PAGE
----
The promised employment boom from shale development in eastern Ohio continues to be underwhelming. A new report released this week by the Maxine Goodman Levin College of Urban Affairs at Cleveland State University found that counties where shale development is occurring saw sluggish employment growth through 2012.
The report divided all counties in Ohio into four groups – strong, moderate, weak, and non-shale counties. Each county was placed into one group based on geological data and well activity. According to the report’s findings, strong shale counties grew at .6 percent in 2012, moderate shale counties at .5 percent, weak shale counties at .6 percent, and non-shale counties at -.4 percent.
The report also examined employment trends for 2013. In the first quarter of this year, employment in strong counties grew by .1 percent and moderate counties saw an increase of .2 percent. All other counties saw some sort of decrease in employment – weak shale counties contracted by -.6 percent and non-shale counties fell by -.4 percent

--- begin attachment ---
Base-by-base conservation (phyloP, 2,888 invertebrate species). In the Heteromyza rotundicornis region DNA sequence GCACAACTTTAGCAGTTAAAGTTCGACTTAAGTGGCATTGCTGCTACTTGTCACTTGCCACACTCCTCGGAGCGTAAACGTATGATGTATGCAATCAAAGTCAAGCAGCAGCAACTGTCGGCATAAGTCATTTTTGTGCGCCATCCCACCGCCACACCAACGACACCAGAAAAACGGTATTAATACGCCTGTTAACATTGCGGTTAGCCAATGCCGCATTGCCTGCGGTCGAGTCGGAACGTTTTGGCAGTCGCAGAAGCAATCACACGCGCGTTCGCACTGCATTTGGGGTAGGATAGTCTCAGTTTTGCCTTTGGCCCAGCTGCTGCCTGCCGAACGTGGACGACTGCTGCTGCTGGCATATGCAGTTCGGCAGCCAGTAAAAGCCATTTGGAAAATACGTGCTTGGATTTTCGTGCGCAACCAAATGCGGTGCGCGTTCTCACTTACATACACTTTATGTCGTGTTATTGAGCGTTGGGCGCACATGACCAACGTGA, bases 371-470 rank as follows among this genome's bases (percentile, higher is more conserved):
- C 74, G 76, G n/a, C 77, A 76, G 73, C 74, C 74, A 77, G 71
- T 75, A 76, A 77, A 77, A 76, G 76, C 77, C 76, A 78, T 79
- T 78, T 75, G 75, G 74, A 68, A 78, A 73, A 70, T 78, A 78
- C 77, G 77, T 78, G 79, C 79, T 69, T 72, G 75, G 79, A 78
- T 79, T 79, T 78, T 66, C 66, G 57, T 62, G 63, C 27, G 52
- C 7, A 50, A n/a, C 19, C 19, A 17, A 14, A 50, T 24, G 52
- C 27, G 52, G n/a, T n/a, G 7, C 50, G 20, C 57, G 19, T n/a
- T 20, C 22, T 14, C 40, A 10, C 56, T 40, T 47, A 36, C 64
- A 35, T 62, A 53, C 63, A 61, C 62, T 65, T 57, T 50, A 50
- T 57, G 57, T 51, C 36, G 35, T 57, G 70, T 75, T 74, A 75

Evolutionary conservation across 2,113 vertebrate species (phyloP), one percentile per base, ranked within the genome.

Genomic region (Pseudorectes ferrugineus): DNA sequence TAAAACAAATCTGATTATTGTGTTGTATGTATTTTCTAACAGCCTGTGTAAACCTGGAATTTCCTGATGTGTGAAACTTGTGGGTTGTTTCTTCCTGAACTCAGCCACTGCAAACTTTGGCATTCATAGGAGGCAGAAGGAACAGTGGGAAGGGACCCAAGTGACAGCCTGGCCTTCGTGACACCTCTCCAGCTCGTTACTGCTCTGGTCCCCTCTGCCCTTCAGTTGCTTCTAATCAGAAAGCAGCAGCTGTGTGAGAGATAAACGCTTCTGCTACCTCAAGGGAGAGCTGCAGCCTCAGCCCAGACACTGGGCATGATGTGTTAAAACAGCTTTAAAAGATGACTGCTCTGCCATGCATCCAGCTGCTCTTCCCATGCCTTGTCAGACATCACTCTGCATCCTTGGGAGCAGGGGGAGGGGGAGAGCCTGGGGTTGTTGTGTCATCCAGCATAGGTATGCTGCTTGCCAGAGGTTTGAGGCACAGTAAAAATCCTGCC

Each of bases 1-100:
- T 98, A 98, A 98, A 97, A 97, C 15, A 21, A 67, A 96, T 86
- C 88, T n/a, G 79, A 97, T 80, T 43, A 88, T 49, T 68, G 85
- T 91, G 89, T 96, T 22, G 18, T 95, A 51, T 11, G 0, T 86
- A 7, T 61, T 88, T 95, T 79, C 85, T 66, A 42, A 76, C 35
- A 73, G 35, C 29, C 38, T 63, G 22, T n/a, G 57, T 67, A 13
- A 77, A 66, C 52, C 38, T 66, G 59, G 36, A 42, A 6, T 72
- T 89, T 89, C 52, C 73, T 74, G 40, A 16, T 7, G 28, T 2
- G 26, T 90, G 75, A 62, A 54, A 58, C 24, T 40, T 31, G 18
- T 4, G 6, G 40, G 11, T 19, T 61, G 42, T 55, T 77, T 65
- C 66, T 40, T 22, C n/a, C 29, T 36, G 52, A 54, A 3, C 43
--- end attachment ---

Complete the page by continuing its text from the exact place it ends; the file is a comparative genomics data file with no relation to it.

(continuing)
These weak employment growth numbers contradict industry experts and lobbyists who promised that oil and gas development in Ohio would create hundreds of thousands of jobs. So far, the numbers suggest that is not the case. Not only has employment growth been below expectations in these counties but recent reports contend that new jobs are being filled by out-of-state contractors and not Ohioans.
As we wrote about in December, Governor Kasich and lawmakers need to take a more proactive approach to ensure that as many Ohioans benefit from this economic expansion as possible. Lawmakers should push for a “Hire Ohio” policy that rewards companies that employ Ohioans and discourages companies from simply bringing contractors in from out-of-state.
The Levin College report is correct to point out that the state is still in the early stages of the shale exploration process. And the report does find that there are other short and medium term issues holding back further growth. Even so, the rosy economic expansion promises that were made by industry lobbyists and politicians seem to be falling far short at this time.